Hundreds of thousands of Americans file for bankruptcy each year. Most personal bankruptcy cases are filed by individuals or couples who are married. However, not all married couples can agree on whether they should file for bankruptcy. If you’re married and facing significant debt, do not be embarrassed. Also, don’t be misinformed. Working with experienced Glendale bankruptcy lawyers at Perez Law Group, PLLC can help to ensure that you and your spouse both protect your interests as you seek financial solutions.
Can you file for bankruptcy without your spouse? The short answer is “yes.” You can file for bankruptcy separately in the same manner that you would file for taxes separately. Whether it is advantageous to file for Chapter 7 or 13 bankruptcy individually – or as a couple filing jointly (again, just like taxes) – depends on your unique financial hardships both jointly and separately. In some marriages, both partners have excessive debt and are struggling financially. In other marriages, only one spouse shoulders excessive debt.
When Is Filing For Bankruptcy Without A Spouse Beneficial?
Your Spouse Has Already Filed For Bankruptcy
Has your spouse filed for a Chapter 7 or 13 bankruptcy before? If so, you will need to consider any applicable waiting period before your spouse can file again. In Chapter 7 bankruptcies, you must wait a minimum of eight years to file again. If you or your spouse has filed for bankruptcy in the last eight years, you’ll want to speak with our firm about when you may be able to benefit from a discharge of debt under either the Chapter 7 or Chapter 13 process. On the contrary, if your spouse filed for Chapter 13 bankruptcy before, they may only have to wait two years before they can file for bankruptcy with you. The two-to-eight-year waiting period does not apply if your spouse didn’t receive a discharge on their initial debt or their case was dismissed.
Your Spouse Prefers To Avoid Filing Jointly
Although you are married, your spouse may have personal reasons why they would rather keep their name off the filing. If your spouse does not wish to file for bankruptcy and they will not budge in this assertion, you will need to file for bankruptcy separately if you want to benefit from this legal and financial resource.
Your Spouse Does Not Have A Lot Of Debt
Unless your spouse has a significant amount of debt, more than likely, it is not beneficial to file for you to file for Chapter 7 or 13 bankruptcy jointly. Bankruptcy will negatively impact your spouse’s credit score. You and your spouse may have personal goals that will be hindered by a drop in credit.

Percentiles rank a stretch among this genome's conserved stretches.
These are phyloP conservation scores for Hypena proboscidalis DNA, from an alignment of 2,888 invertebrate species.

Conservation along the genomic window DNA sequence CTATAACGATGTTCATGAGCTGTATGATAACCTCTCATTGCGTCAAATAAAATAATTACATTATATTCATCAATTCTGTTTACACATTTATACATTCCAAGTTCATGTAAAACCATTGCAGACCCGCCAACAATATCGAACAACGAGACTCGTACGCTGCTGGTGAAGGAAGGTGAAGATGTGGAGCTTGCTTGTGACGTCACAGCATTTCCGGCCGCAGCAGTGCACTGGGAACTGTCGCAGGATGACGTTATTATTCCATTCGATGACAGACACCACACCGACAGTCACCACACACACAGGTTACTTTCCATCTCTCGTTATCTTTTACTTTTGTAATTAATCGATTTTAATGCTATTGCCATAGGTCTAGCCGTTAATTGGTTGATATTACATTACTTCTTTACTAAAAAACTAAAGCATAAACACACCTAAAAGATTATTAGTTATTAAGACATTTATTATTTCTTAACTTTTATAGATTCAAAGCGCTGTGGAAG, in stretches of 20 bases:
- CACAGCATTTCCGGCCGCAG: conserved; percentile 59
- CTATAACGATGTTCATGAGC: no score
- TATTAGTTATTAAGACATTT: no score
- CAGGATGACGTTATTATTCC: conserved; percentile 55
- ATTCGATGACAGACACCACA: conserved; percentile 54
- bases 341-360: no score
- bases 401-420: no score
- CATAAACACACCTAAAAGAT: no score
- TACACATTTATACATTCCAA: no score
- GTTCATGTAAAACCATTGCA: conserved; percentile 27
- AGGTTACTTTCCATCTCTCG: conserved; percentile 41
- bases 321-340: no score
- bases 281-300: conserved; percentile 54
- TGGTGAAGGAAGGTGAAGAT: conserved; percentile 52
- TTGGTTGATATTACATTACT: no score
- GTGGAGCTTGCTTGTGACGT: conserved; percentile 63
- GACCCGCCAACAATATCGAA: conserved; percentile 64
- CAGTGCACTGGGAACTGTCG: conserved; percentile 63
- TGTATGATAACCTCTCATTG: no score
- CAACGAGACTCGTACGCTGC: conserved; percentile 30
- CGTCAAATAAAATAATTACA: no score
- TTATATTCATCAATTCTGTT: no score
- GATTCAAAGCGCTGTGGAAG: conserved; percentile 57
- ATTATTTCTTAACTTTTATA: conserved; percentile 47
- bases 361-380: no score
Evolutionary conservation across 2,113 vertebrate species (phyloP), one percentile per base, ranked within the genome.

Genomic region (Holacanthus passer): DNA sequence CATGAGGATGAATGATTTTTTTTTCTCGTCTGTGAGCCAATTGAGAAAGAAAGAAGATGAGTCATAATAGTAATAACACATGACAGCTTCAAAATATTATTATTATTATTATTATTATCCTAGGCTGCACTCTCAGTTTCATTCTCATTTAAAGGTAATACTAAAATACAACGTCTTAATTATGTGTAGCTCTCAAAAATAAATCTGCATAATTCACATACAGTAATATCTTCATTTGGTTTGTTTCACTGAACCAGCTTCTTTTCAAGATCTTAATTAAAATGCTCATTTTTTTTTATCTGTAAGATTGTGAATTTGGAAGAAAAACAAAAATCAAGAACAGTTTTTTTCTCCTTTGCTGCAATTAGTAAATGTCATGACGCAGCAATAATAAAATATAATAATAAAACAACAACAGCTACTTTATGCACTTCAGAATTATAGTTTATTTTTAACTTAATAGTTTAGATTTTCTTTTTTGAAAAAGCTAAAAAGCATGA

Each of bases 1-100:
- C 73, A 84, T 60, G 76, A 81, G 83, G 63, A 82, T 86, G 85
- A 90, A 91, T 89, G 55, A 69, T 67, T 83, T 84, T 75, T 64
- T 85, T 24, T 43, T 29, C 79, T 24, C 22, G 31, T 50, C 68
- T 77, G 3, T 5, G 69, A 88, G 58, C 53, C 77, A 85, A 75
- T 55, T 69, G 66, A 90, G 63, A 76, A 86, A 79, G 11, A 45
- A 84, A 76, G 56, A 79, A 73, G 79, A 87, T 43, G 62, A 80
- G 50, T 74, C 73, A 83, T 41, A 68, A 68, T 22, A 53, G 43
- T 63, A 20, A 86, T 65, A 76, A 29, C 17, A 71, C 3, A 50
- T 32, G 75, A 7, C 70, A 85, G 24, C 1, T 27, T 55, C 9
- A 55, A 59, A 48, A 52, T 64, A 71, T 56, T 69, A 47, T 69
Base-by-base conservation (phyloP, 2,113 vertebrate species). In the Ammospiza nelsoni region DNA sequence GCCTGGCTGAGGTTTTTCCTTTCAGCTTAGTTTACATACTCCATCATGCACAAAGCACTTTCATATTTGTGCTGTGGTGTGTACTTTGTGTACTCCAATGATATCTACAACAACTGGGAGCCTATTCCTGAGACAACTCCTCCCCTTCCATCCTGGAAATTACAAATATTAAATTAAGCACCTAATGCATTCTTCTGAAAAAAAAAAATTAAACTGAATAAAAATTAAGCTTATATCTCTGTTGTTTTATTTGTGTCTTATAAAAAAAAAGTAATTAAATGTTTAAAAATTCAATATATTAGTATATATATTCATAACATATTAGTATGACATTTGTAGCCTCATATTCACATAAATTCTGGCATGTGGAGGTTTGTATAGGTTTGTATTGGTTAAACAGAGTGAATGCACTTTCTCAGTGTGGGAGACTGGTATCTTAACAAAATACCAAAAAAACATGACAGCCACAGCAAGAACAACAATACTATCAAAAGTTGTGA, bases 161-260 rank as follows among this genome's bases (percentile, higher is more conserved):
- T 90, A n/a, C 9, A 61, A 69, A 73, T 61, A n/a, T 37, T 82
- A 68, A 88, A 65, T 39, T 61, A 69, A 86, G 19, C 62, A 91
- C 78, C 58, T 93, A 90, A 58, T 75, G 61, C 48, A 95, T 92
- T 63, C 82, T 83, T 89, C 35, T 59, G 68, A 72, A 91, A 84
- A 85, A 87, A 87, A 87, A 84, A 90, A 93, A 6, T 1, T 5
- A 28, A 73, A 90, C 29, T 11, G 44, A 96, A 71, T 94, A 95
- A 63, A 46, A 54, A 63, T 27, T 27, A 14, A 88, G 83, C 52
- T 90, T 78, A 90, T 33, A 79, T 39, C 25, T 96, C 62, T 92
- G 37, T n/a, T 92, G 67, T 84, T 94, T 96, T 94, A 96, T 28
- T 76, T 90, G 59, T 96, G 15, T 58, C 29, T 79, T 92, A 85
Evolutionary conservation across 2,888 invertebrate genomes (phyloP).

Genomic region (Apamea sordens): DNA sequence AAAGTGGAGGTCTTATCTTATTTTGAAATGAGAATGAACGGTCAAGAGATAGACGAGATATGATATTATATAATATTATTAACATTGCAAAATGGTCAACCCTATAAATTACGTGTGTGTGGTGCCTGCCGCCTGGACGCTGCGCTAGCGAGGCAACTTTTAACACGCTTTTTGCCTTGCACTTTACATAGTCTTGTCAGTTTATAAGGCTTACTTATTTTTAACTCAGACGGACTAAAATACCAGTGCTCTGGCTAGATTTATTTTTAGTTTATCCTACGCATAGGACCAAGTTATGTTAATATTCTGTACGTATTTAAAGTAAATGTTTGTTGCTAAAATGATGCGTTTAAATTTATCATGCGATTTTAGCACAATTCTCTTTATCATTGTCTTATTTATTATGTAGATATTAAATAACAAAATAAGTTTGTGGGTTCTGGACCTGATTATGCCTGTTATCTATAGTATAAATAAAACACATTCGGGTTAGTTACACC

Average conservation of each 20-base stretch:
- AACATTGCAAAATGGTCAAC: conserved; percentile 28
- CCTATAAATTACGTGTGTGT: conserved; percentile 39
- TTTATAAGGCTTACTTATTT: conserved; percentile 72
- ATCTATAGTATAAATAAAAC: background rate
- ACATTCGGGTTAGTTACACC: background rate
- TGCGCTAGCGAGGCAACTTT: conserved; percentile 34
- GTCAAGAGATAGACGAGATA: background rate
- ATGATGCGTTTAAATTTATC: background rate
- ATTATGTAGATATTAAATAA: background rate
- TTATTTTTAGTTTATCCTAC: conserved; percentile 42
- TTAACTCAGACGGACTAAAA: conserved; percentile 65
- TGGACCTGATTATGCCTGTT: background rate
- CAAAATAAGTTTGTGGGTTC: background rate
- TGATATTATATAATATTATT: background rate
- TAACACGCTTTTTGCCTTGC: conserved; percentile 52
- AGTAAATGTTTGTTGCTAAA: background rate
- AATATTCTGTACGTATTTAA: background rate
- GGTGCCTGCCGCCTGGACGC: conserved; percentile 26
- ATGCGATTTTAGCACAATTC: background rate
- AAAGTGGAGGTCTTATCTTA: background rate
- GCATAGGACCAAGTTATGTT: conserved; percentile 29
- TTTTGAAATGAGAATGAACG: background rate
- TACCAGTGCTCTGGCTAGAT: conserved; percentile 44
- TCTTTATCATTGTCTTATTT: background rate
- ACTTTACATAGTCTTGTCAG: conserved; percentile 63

Consider this: you and your spouse want to buy a new home. A bank will not loan you the money because both of you have low credit scores as a result of filing for bankruptcy jointly. Suppose you want to take out a business loan, but you can’t get a lender to agree to the loan because of your low credit score. However, a lender does agree to loan the money to your spouse because their credit score remains unaffected due to you filing for bankruptcy separately.
Your Spouse Will Receive An Inheritance, Gift, Or Settlement Money Soon
Regardless of whether you live in a community property or equitable distribution state, certain property is going to be considered your spouse’s separate property (unless you sign a prenup or postnup stating otherwise) by the state. Your spouse’s inheritance and personal injury settlement money is theirs. Additionally, any gift that your spouse receives is their personal asset. Although these things are not yours to claim, should you file for Chapter 7 bankruptcy jointly, bankruptcy law stipulates that a creditor may recover what they’re owed via the sale of your spouse’s nonexempt property.
In a Chapter 7 bankruptcy, this means that the trustee assigned to your case may sell your spouse’s nonexempt items to recoup the debt. In a Chapter 13 bankruptcy, you and your spouse may be required to pay your creditor an amount equal to the value of the nonexempt items. Therefore, if you know your spouse will receive any of the above within six months of the bankruptcy filing, they should probably try to postpone receipt of the item or not file for bankruptcy with you jointly.
Will Your Jointly-Owned Properties And Income Be Affected?
Arizona is a community property state. In community property states, whatever you and your spouse accumulate during your marriage is classified as jointly-owned property. Whatever you two accumulated before your marriage is separately-owned property. The nature of whether your property is separately or jointly owned can change if you two signed a prenuptial or postnuptial contract outlining a different arrangement. Thus, your spouse’s property can be on the hook if they acquired it during your marriage and you owe creditors.
Perez Law Group, PLLC Offers Client-Focused Bankruptcy Services in Glendale, AZ
The decision to file for bankruptcy without your spouse is not a decision you should make without seeking the legal advice of a lawyer you trust. Perez Law Group, PLLC is an award-winning law firm consisting of reputable bankruptcy attorneys. Our attorneys will make it their mission to protect your assets, advise you of your best options, and stick with you throughout your bankruptcy case. Contact us online today or call 602-730-7100 to get started. We look forward to hearing from you.